Oscar Wilde 's The Picture Of Dorian Gray

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When it comes to being a celebrity I find that it is inevitable to avoid being a part of some sort of controversy. At the height of Oscar Wilde’s career is where he found himself in just that. Although Wilde’s novel, The Picture of Dorian Gray is praised today, in the late 1800s it was seen by others as a negative shift in society and literature. In the film “Wilde”, after the release of The Picture of Dorian Gray, Wilde’s wife Constance and his mother Jane have a conversation in regards to the novel that gives insight to how the public responded to it. In response to Jane, Constance says “People say it is full of dangerous paradoxes” (Wilde, 21:47). Within their conversation, Constance not only verbally says how others feel disdain…show more content…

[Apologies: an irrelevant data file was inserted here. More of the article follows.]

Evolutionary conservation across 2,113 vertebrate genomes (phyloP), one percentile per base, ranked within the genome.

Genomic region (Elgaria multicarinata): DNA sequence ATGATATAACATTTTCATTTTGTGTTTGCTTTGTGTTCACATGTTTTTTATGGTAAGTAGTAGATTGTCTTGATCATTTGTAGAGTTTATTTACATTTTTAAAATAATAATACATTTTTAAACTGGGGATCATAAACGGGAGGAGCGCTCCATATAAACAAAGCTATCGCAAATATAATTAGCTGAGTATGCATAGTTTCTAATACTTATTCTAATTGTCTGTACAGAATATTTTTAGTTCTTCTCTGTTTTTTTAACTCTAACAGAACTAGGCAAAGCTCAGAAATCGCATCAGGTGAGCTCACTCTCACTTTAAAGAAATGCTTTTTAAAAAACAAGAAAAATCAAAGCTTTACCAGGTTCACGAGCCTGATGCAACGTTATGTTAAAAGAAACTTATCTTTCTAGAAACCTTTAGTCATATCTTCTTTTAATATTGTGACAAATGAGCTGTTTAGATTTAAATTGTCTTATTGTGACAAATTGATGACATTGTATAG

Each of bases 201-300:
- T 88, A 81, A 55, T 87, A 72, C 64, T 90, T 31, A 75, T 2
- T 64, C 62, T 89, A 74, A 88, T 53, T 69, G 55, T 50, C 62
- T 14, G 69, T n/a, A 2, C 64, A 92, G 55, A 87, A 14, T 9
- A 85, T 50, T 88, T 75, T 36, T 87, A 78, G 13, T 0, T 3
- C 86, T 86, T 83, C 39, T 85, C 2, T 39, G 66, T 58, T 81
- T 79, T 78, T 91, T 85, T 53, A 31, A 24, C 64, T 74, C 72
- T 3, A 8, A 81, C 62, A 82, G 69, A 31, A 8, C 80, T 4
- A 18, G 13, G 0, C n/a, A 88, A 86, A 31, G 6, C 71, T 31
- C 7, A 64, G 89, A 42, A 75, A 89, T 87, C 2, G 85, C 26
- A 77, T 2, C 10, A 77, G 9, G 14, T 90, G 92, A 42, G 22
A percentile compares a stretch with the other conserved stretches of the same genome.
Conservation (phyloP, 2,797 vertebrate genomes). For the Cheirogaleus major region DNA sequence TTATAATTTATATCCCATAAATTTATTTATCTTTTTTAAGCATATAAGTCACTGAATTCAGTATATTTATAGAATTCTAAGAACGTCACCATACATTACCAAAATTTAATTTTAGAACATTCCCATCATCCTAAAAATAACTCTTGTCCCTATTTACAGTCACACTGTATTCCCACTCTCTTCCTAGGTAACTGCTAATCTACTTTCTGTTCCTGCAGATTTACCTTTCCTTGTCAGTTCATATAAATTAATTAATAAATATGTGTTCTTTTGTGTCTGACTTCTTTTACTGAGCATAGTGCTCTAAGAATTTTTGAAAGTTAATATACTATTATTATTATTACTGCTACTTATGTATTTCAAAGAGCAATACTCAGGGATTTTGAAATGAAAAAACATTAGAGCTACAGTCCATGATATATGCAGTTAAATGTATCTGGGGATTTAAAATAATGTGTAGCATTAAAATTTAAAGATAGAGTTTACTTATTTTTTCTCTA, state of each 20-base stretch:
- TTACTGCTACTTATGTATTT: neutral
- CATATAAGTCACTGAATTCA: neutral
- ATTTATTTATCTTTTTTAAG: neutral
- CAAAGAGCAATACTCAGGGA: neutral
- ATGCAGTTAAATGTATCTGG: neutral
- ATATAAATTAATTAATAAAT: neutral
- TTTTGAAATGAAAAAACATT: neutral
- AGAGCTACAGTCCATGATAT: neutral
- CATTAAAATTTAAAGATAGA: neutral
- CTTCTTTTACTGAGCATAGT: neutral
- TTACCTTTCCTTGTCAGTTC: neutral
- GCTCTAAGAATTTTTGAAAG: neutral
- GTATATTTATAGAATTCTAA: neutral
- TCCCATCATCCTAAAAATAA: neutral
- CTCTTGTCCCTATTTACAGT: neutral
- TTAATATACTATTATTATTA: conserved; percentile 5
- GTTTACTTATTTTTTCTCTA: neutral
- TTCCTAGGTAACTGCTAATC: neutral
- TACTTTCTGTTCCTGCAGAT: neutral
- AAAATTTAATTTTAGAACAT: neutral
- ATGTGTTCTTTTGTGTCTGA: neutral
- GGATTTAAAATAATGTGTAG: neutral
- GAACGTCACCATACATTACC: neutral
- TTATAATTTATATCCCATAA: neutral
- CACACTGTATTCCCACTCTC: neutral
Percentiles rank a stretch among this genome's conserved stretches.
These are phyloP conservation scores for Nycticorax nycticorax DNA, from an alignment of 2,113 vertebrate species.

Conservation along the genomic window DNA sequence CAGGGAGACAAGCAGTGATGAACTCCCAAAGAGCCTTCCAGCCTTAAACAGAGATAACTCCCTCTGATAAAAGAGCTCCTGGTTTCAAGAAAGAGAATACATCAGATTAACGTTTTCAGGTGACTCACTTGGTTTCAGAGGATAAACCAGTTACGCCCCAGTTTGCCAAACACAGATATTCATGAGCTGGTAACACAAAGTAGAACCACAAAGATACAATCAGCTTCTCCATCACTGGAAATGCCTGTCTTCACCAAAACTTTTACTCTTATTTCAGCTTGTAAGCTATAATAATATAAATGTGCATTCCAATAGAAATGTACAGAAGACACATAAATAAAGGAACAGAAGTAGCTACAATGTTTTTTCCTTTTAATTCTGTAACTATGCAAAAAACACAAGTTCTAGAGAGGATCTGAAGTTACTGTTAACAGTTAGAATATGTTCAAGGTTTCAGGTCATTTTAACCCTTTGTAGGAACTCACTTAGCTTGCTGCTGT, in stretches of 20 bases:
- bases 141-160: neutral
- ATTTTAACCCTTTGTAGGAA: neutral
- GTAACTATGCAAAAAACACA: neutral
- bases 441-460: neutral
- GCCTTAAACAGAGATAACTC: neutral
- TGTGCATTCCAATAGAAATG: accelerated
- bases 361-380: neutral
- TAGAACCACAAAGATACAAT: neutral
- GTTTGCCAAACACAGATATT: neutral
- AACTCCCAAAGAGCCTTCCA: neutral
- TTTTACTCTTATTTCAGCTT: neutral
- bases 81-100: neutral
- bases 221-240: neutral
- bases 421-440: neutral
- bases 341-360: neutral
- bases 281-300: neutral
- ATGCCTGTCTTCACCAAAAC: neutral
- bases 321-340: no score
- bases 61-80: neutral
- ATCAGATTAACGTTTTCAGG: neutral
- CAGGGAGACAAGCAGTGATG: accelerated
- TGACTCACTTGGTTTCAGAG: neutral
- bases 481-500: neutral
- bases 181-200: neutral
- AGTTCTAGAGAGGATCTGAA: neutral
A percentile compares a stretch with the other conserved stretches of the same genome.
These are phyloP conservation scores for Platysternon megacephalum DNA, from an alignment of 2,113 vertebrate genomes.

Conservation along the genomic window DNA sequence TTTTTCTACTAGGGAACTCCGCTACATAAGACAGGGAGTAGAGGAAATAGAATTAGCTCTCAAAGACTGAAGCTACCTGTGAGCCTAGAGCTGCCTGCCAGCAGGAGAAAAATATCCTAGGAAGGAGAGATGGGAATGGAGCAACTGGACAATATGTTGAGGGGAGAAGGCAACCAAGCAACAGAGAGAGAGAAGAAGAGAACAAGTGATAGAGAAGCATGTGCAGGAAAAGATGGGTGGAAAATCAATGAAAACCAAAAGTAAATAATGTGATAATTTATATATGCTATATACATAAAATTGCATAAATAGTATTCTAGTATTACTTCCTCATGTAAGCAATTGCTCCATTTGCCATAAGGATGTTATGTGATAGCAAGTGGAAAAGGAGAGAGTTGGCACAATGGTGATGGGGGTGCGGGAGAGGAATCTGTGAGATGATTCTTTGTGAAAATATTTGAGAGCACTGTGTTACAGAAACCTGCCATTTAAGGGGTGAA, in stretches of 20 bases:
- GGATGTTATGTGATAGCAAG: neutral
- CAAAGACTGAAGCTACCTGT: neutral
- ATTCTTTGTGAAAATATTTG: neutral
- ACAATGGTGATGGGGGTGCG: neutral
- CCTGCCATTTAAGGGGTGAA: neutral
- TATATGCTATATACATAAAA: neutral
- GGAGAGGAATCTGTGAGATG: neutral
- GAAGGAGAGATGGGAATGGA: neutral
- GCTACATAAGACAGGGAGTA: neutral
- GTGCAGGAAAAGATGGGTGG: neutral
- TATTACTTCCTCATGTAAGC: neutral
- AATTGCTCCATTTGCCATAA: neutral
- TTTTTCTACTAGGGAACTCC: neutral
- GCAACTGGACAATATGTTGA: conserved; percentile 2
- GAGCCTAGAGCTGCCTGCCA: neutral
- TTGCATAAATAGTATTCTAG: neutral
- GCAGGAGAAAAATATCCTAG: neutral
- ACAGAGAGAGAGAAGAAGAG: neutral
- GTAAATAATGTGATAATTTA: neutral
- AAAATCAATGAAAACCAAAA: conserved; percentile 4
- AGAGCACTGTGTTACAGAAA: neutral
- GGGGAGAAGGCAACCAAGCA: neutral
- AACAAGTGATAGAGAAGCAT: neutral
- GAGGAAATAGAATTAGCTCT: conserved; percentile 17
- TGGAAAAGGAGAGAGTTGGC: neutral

The novel mostly focuses on the benefits of aestheticism, down-playing the negatives like the lack of morality, until the end of the novel when Dorian is confronted by the painting which dramatically illustrates and exposes his corrupt soul and the darker side of pursuing a self-indulgent lifestyle. In the beginning of Henry’s persuasion of Dorian, Henry tells him “the only way to get rid of temptation is to yield to it” (Wilde, 23). This paradoxical quote is also a hedonistic principle in the idea of consequentialism (Peek, web). It is contradictory because if you give in to a temptation then you have gotten rid of it, but you have still given in to it. In order to fight temptations self-control, also known as the “moral muscle” comes into effect. Wilde’s quote through Lord Henry is telling Dorian to lose all self-control and give into temptation. Lord Henry insist Dorian return to the “Hellenic ideal,” where beauty reigned supreme. He then goes on to say the outcome of denial is only a stronger desire for what you are denying from yourself. We can infer that people with more restrictions will have more temptations. Even if humans were all presented the same amount of
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